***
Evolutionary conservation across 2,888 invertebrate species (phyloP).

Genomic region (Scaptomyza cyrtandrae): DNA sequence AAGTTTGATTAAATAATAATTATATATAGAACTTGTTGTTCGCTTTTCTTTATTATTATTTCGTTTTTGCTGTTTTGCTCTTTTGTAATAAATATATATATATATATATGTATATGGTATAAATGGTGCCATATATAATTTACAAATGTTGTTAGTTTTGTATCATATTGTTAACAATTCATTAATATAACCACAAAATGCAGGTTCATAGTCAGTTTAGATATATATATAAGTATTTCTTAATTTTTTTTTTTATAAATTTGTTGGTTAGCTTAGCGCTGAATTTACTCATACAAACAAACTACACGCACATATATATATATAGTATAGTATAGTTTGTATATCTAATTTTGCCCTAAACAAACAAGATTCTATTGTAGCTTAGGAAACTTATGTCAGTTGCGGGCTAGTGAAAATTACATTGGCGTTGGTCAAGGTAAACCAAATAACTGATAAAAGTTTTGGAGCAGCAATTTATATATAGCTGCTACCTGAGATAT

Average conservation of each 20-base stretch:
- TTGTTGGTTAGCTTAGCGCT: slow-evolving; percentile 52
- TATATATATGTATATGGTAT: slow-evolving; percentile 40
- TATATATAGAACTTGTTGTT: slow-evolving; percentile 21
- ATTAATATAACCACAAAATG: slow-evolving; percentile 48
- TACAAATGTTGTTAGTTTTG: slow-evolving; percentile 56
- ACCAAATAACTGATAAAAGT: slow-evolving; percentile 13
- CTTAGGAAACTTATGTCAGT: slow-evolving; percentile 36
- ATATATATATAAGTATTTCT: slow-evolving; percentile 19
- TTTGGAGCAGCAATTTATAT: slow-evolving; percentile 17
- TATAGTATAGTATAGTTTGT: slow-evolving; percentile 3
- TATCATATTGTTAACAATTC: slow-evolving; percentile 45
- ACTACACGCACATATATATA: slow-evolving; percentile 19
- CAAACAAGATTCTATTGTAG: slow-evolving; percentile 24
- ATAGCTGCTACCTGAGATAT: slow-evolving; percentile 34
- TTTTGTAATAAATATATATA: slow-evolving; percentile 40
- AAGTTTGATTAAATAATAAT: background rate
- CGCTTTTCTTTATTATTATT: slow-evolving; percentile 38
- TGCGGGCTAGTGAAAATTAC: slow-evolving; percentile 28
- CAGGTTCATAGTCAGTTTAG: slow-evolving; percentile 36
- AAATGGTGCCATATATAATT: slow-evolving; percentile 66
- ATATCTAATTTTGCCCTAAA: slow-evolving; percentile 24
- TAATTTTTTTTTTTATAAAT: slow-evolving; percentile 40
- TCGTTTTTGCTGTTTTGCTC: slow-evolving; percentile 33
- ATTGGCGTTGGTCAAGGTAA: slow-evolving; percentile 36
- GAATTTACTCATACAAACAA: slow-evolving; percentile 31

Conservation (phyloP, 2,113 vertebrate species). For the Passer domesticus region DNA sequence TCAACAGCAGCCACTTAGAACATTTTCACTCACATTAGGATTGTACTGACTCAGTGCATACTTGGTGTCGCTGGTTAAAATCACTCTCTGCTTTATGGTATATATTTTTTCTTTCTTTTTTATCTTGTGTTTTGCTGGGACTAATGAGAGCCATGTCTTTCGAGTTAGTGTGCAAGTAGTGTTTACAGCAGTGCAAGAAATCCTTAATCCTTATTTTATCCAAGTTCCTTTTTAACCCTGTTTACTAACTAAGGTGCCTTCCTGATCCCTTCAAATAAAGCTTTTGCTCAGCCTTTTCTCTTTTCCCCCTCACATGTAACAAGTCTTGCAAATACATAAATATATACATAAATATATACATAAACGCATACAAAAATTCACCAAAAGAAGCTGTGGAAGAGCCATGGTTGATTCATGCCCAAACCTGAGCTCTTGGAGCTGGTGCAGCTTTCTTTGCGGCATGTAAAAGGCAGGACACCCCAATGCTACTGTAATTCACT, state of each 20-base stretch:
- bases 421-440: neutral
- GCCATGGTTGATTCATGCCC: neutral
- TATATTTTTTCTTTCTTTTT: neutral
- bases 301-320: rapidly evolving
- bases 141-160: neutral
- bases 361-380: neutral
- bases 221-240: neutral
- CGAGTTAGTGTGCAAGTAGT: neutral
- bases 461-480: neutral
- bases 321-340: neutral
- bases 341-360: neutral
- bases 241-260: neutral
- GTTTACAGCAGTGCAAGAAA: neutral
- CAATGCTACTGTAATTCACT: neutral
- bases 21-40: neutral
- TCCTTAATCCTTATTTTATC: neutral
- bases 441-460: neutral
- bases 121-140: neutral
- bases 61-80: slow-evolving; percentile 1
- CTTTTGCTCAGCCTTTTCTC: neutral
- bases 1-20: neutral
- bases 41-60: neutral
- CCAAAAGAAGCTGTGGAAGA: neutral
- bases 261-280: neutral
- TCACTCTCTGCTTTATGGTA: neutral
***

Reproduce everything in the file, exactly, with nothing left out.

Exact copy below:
Evolutionary conservation across 2,888 invertebrate species (phyloP).

Genomic region (Scaptomyza cyrtandrae): DNA sequence AAGTTTGATTAAATAATAATTATATATAGAACTTGTTGTTCGCTTTTCTTTATTATTATTTCGTTTTTGCTGTTTTGCTCTTTTGTAATAAATATATATATATATATATGTATATGGTATAAATGGTGCCATATATAATTTACAAATGTTGTTAGTTTTGTATCATATTGTTAACAATTCATTAATATAACCACAAAATGCAGGTTCATAGTCAGTTTAGATATATATATAAGTATTTCTTAATTTTTTTTTTTATAAATTTGTTGGTTAGCTTAGCGCTGAATTTACTCATACAAACAAACTACACGCACATATATATATATAGTATAGTATAGTTTGTATATCTAATTTTGCCCTAAACAAACAAGATTCTATTGTAGCTTAGGAAACTTATGTCAGTTGCGGGCTAGTGAAAATTACATTGGCGTTGGTCAAGGTAAACCAAATAACTGATAAAAGTTTTGGAGCAGCAATTTATATATAGCTGCTACCTGAGATAT

Average conservation of each 20-base stretch:
- TTGTTGGTTAGCTTAGCGCT: slow-evolving; percentile 52
- TATATATATGTATATGGTAT: slow-evolving; percentile 40
- TATATATAGAACTTGTTGTT: slow-evolving; percentile 21
- ATTAATATAACCACAAAATG: slow-evolving; percentile 48
- TACAAATGTTGTTAGTTTTG: slow-evolving; percentile 56
- ACCAAATAACTGATAAAAGT: slow-evolving; percentile 13
- CTTAGGAAACTTATGTCAGT: slow-evolving; percentile 36
- ATATATATATAAGTATTTCT: slow-evolving; percentile 19
- TTTGGAGCAGCAATTTATAT: slow-evolving; percentile 17
- TATAGTATAGTATAGTTTGT: slow-evolving; percentile 3
- TATCATATTGTTAACAATTC: slow-evolving; percentile 45
- ACTACACGCACATATATATA: slow-evolving; percentile 19
- CAAACAAGATTCTATTGTAG: slow-evolving; percentile 24
- ATAGCTGCTACCTGAGATAT: slow-evolving; percentile 34
- TTTTGTAATAAATATATATA: slow-evolving; percentile 40
- AAGTTTGATTAAATAATAAT: background rate
- CGCTTTTCTTTATTATTATT: slow-evolving; percentile 38
- TGCGGGCTAGTGAAAATTAC: slow-evolving; percentile 28
- CAGGTTCATAGTCAGTTTAG: slow-evolving; percentile 36
- AAATGGTGCCATATATAATT: slow-evolving; percentile 66
- ATATCTAATTTTGCCCTAAA: slow-evolving; percentile 24
- TAATTTTTTTTTTTATAAAT: slow-evolving; percentile 40
- TCGTTTTTGCTGTTTTGCTC: slow-evolving; percentile 33
- ATTGGCGTTGGTCAAGGTAA: slow-evolving; percentile 36
- GAATTTACTCATACAAACAA: slow-evolving; percentile 31

Conservation (phyloP, 2,113 vertebrate species). For the Passer domesticus region DNA sequence TCAACAGCAGCCACTTAGAACATTTTCACTCACATTAGGATTGTACTGACTCAGTGCATACTTGGTGTCGCTGGTTAAAATCACTCTCTGCTTTATGGTATATATTTTTTCTTTCTTTTTTATCTTGTGTTTTGCTGGGACTAATGAGAGCCATGTCTTTCGAGTTAGTGTGCAAGTAGTGTTTACAGCAGTGCAAGAAATCCTTAATCCTTATTTTATCCAAGTTCCTTTTTAACCCTGTTTACTAACTAAGGTGCCTTCCTGATCCCTTCAAATAAAGCTTTTGCTCAGCCTTTTCTCTTTTCCCCCTCACATGTAACAAGTCTTGCAAATACATAAATATATACATAAATATATACATAAACGCATACAAAAATTCACCAAAAGAAGCTGTGGAAGAGCCATGGTTGATTCATGCCCAAACCTGAGCTCTTGGAGCTGGTGCAGCTTTCTTTGCGGCATGTAAAAGGCAGGACACCCCAATGCTACTGTAATTCACT, state of each 20-base stretch:
- bases 421-440: neutral
- GCCATGGTTGATTCATGCCC: neutral
- TATATTTTTTCTTTCTTTTT: neutral
- bases 301-320: rapidly evolving
- bases 141-160: neutral
- bases 361-380: neutral
- bases 221-240: neutral
- CGAGTTAGTGTGCAAGTAGT: neutral
- bases 461-480: neutral
- bases 321-340: neutral
- bases 341-360: neutral
- bases 241-260: neutral
- GTTTACAGCAGTGCAAGAAA: neutral
- CAATGCTACTGTAATTCACT: neutral
- bases 21-40: neutral
- TCCTTAATCCTTATTTTATC: neutral
- bases 441-460: neutral
- bases 121-140: neutral
- bases 61-80: slow-evolving; percentile 1
- CTTTTGCTCAGCCTTTTCTC: neutral
- bases 1-20: neutral
- bases 41-60: neutral
- CCAAAAGAAGCTGTGGAAGA: neutral
- bases 261-280: neutral
- TCACTCTCTGCTTTATGGTA: neutral